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Yingtao ZENG is a Security researcher at UnicornTeam in the Radio Security Research Department of 360 Technology. He is mainly focused on the security of Internet of things, car remote control systems and automotive radar safety research. He has found vulnerabilities in a variety of automobile manufacturers including Buick, Volvo, Chevrolet, Toyota, Nissan, BYD and more. He was a speaker at the Hack In The Box(HITB),DEFCON CarHacking Village,Black Hat

 

e5bca0e5a989e6a1a5_wanqiao20zhang
Wanqiao ZHANG is a senior security researcher at Radio Security Department of 360 Technology, a member of UnicornTeam, she got a master degree from Nanjing University of Aeronautics and Astronautics. She is focusing on the security research of Communication, Radio of Civil Aviation, Satellite Communication etc. She had presented her researches at premier security conferences like DEFCON, POC, RUXCON, MOSEC etc.She is the trainer for IChunqiu . A delegate of Qihoo 360 in 3GPP.

Page:400+

ISBN:
hardcover 978-981-10-8446-1

eBook 978-981-10-8447-8

Publisher: Springer Singapore

Publisher: Springer; 1st ed. 2018 edition (May 9, 2018)Or April 9,2018

We will sell the book in HITB SECCONF 2018 Amsterdam .

Springer http://www.springer.com/us/book/9789811084461

Amazon https://www.amazon.com/Inside-Radio-Attack-Defense-Guide/dp/9811084467

Index to Outline of 《Inside Radio: An Attack and Defense Guide》

 Chapter 1 Overview of Wireless Security, Attack and Defense

1.1 Overview of wireless security
1.1.1 Origin of wireless security
1.1.2 Difference between wireless security and mobile security
1.1.3 Status quo of wireless security
1.2 Wireless attack and defense methods
1.2.1 Common attack targets
1.2.2 Wireless attack methods
1.2.3 Wireless defense methods
1.2.4 Trend of wireless security

Chapter 2 Tools for Wireless Security Research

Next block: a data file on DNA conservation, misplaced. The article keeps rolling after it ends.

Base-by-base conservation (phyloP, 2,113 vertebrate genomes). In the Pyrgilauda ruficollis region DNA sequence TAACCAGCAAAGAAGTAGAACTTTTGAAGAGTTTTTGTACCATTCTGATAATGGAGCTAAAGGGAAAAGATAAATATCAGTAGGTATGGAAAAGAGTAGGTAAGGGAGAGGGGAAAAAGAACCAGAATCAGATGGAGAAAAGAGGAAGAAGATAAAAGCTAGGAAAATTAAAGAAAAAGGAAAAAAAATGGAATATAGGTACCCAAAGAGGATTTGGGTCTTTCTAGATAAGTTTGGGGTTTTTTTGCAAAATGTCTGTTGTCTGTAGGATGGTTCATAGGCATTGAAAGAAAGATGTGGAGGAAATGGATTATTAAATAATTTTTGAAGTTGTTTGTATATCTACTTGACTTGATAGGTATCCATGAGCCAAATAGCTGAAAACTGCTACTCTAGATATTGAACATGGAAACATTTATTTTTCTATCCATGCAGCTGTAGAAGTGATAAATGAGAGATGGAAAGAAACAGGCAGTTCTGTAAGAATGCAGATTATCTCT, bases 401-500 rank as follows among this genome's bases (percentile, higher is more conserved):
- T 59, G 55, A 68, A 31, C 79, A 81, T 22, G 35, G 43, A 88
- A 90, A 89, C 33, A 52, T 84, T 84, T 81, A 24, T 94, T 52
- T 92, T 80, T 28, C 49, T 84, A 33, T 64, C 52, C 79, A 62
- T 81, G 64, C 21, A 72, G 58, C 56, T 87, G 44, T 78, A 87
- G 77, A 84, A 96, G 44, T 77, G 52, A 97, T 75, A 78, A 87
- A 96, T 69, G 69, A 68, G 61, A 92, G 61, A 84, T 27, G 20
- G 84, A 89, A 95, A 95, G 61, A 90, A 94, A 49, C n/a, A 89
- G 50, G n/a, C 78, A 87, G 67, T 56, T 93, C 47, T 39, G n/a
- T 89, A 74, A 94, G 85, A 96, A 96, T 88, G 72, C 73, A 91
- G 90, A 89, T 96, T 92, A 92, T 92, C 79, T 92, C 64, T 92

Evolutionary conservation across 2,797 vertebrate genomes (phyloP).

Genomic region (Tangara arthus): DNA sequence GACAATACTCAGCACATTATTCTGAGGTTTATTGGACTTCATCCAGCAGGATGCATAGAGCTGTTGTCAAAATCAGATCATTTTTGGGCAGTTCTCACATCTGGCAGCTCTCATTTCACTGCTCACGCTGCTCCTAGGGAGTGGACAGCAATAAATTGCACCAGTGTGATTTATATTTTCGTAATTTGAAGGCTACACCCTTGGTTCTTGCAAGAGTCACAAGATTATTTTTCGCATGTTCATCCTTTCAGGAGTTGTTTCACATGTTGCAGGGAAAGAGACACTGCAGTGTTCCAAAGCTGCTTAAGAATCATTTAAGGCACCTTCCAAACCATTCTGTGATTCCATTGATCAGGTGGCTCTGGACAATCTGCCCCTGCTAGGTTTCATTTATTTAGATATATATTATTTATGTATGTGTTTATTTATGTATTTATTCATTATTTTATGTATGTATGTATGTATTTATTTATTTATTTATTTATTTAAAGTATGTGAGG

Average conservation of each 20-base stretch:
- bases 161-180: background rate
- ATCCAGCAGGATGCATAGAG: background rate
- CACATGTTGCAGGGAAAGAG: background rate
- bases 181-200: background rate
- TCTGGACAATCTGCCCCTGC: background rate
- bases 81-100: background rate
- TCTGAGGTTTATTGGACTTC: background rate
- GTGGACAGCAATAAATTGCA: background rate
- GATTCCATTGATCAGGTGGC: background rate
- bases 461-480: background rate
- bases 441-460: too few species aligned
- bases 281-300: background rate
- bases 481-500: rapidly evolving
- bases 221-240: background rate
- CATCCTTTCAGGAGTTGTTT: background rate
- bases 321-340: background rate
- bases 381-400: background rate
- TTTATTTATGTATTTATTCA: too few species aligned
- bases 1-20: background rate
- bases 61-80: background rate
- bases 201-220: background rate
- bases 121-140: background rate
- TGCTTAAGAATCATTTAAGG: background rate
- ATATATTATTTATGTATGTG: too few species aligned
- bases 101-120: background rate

2.1 Software-defined radio technology
2.1.1 SDR capabilities
2.1.2 SDR usage
2.2 SDR hardware tools
2.2.1 USRP
2.2.2 RTL-SDR
2.2.3 HackRF
2.2.4 bladeRF
2.2.5 LimeSDR
2.3 SDR software tool — GNU Radio
2.3.1 GNU Radio installation
2.3.2 The first thing to do after installation
2.3.3 Example: OFDM Tunnel
2.4 Sniff mouse and keyboard data
2.4.1 Use SDR to sniff data packets of wireless keyboards and mouses running on nordic chips
2.4.2 MouseJack

Chapter 3 RFID/NFC Security

3.1 Introduction to Mifare Classic
3.2 Security analysis of Mifare Classic
3.2.2 Review of the process of cracking Mifare Classic
3.3 A real case of cracking Mifare Classic
3.3.1 Introduction to Proxmark Ⅲ
3.3.2 Burn and use Proxmark III firmware
3.3.3 Proxmark III client
3.3.4 Test the security of Mifare Classic with Proxmark III
3.3.5  Introduction to Chameleon-Mini
3.3.6 Burn and use Chameleon-Mini firmware
3.3.7 Simulate Mifare Classic by combining Proxmark III and Chameleon-Mini
3.3.8 Conclusion of HF attack and defense
3.4 Security analysis of LFID cards
3.4.1 Introduction to LFID cards
3.4.2 Coding principle of ID cards
3.4.3 Decoding principle of ID cards
3.4.4 Read data from ID cards
3.4.5 Format of the ID card number
3.5 Clone an LFID card
3.5.1 Simulation attacks with Proxmark III
3.5.2 Clone attacks with a blank card
3.5.3 Simulation attacks with HackID
3.6 EMV privacy leakage
3.6.1 EMV introduction
3.6.2 Mechanism of privacy leakage in contactless chip cards
3.6.3 Phenomenon of privacy leakage in contactless chip cards
3.6.4 Contactless chip card fraud
3.6.5 Privacy protection in the use of contactless chip cards

Chapter 4 433/315MHz Communication